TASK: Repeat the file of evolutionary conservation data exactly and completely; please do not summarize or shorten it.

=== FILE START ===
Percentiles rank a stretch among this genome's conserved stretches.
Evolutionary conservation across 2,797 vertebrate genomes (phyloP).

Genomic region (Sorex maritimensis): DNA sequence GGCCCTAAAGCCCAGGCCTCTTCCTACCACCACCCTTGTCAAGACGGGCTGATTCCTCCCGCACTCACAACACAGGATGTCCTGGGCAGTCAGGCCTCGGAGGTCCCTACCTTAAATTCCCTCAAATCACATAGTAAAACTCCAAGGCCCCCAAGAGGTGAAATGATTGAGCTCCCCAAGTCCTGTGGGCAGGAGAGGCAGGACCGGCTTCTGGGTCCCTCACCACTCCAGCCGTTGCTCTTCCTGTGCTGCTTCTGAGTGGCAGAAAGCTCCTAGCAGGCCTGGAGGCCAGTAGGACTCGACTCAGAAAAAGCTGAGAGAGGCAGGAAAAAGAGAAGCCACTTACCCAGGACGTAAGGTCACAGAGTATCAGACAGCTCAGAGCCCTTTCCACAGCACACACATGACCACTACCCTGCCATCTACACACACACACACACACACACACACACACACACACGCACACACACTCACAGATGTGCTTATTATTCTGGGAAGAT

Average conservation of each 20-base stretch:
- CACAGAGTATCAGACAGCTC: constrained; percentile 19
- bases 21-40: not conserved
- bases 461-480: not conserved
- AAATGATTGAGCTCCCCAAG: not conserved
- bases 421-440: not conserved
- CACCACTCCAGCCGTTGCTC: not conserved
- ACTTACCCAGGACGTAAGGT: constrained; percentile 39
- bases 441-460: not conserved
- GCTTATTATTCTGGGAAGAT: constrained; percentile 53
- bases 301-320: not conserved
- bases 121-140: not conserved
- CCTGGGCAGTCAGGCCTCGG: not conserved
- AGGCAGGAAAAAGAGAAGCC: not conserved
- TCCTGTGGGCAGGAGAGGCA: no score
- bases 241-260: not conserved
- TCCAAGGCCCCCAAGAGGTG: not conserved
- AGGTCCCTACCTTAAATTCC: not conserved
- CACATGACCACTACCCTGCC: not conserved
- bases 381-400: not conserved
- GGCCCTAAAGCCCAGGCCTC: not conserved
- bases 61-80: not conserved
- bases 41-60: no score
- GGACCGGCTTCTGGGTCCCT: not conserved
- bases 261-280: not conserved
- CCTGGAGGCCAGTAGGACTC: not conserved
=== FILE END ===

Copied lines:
Percentiles rank a stretch among this genome's conserved stretches.
Evolutionary conservation across 2,797 vertebrate genomes (phyloP).

Genomic region (Sorex maritimensis): DNA sequence GGCCCTAAAGCCCAGGCCTCTTCCTACCACCACCCTTGTCAAGACGGGCTGATTCCTCCCGCACTCACAACACAGGATGTCCTGGGCAGTCAGGCCTCGGAGGTCCCTACCTTAAATTCCCTCAAATCACATAGTAAAACTCCAAGGCCCCCAAGAGGTGAAATGATTGAGCTCCCCAAGTCCTGTGGGCAGGAGAGGCAGGACCGGCTTCTGGGTCCCTCACCACTCCAGCCGTTGCTCTTCCTGTGCTGCTTCTGAGTGGCAGAAAGCTCCTAGCAGGCCTGGAGGCCAGTAGGACTCGACTCAGAAAAAGCTGAGAGAGGCAGGAAAAAGAGAAGCCACTTACCCAGGACGTAAGGTCACAGAGTATCAGACAGCTCAGAGCCCTTTCCACAGCACACACATGACCACTACCCTGCCATCTACACACACACACACACACACACACACACACACACACGCACACACACTCACAGATGTGCTTATTATTCTGGGAAGAT

Average conservation of each 20-base stretch:
- CACAGAGTATCAGACAGCTC: constrained; percentile 19
- bases 21-40: not conserved
- bases 461-480: not conserved
- AAATGATTGAGCTCCCCAAG: not conserved
- bases 421-440: not conserved
- CACCACTCCAGCCGTTGCTC: not conserved
- ACTTACCCAGGACGTAAGGT: constrained; percentile 39
- bases 441-460: not conserved
- GCTTATTATTCTGGGAAGAT: constrained; percentile 53
- bases 301-320: not conserved
- bases 121-140: not conserved
- CCTGGGCAGTCAGGCCTCGG: not conserved
- AGGCAGGAAAAAGAGAAGCC: not conserved
- TCCTGTGGGCAGGAGAGGCA: no score
- bases 241-260: not conserved
- TCCAAGGCCCCCAAGAGGTG: not conserved
- AGGTCCCTACCTTAAATTCC: not conserved
- CACATGACCACTACCCTGCC: not conserved
- bases 381-400: not conserved
- GGCCCTAAAGCCCAGGCCTC: not conserved
- bases 61-80: not conserved
- bases 41-60: no score
- GGACCGGCTTCTGGGTCCCT: not conserved
- bases 261-280: not conserved
- CCTGGAGGCCAGTAGGACTC: not conserved